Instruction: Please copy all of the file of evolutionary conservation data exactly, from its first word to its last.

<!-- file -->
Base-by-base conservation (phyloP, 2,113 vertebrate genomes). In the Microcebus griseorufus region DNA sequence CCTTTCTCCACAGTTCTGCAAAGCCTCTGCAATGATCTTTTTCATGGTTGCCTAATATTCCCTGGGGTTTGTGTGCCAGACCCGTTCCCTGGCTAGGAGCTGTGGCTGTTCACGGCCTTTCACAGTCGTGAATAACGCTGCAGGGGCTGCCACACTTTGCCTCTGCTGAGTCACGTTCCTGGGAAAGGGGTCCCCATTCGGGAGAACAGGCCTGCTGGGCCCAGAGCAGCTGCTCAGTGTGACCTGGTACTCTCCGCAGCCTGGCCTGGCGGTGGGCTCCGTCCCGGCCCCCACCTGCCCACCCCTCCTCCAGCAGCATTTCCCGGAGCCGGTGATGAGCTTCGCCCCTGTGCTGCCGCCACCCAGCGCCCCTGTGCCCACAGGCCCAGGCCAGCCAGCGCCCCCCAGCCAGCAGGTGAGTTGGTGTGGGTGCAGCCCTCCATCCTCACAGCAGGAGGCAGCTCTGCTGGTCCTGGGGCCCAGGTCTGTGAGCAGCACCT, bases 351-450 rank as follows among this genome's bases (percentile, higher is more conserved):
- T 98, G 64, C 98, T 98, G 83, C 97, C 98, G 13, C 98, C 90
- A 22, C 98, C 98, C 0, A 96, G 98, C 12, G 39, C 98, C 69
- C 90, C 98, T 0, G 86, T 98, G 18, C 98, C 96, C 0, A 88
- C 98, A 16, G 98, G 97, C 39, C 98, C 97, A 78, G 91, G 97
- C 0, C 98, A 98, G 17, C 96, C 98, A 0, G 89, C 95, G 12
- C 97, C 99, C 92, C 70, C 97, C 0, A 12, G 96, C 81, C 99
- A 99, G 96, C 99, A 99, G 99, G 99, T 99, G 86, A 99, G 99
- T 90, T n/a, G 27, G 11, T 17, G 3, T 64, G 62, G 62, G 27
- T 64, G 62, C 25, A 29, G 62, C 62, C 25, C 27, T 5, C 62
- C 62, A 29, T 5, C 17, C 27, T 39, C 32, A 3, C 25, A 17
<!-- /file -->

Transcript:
Base-by-base conservation (phyloP, 2,113 vertebrate genomes). In the Microcebus griseorufus region DNA sequence CCTTTCTCCACAGTTCTGCAAAGCCTCTGCAATGATCTTTTTCATGGTTGCCTAATATTCCCTGGGGTTTGTGTGCCAGACCCGTTCCCTGGCTAGGAGCTGTGGCTGTTCACGGCCTTTCACAGTCGTGAATAACGCTGCAGGGGCTGCCACACTTTGCCTCTGCTGAGTCACGTTCCTGGGAAAGGGGTCCCCATTCGGGAGAACAGGCCTGCTGGGCCCAGAGCAGCTGCTCAGTGTGACCTGGTACTCTCCGCAGCCTGGCCTGGCGGTGGGCTCCGTCCCGGCCCCCACCTGCCCACCCCTCCTCCAGCAGCATTTCCCGGAGCCGGTGATGAGCTTCGCCCCTGTGCTGCCGCCACCCAGCGCCCCTGTGCCCACAGGCCCAGGCCAGCCAGCGCCCCCCAGCCAGCAGGTGAGTTGGTGTGGGTGCAGCCCTCCATCCTCACAGCAGGAGGCAGCTCTGCTGGTCCTGGGGCCCAGGTCTGTGAGCAGCACCT, bases 351-450 rank as follows among this genome's bases (percentile, higher is more conserved):
- T 98, G 64, C 98, T 98, G 83, C 97, C 98, G 13, C 98, C 90
- A 22, C 98, C 98, C 0, A 96, G 98, C 12, G 39, C 98, C 69
- C 90, C 98, T 0, G 86, T 98, G 18, C 98, C 96, C 0, A 88
- C 98, A 16, G 98, G 97, C 39, C 98, C 97, A 78, G 91, G 97
- C 0, C 98, A 98, G 17, C 96, C 98, A 0, G 89, C 95, G 12
- C 97, C 99, C 92, C 70, C 97, C 0, A 12, G 96, C 81, C 99
- A 99, G 96, C 99, A 99, G 99, G 99, T 99, G 86, A 99, G 99
- T 90, T n/a, G 27, G 11, T 17, G 3, T 64, G 62, G 62, G 27
- T 64, G 62, C 25, A 29, G 62, C 62, C 25, C 27, T 5, C 62
- C 62, A 29, T 5, C 17, C 27, T 39, C 32, A 3, C 25, A 17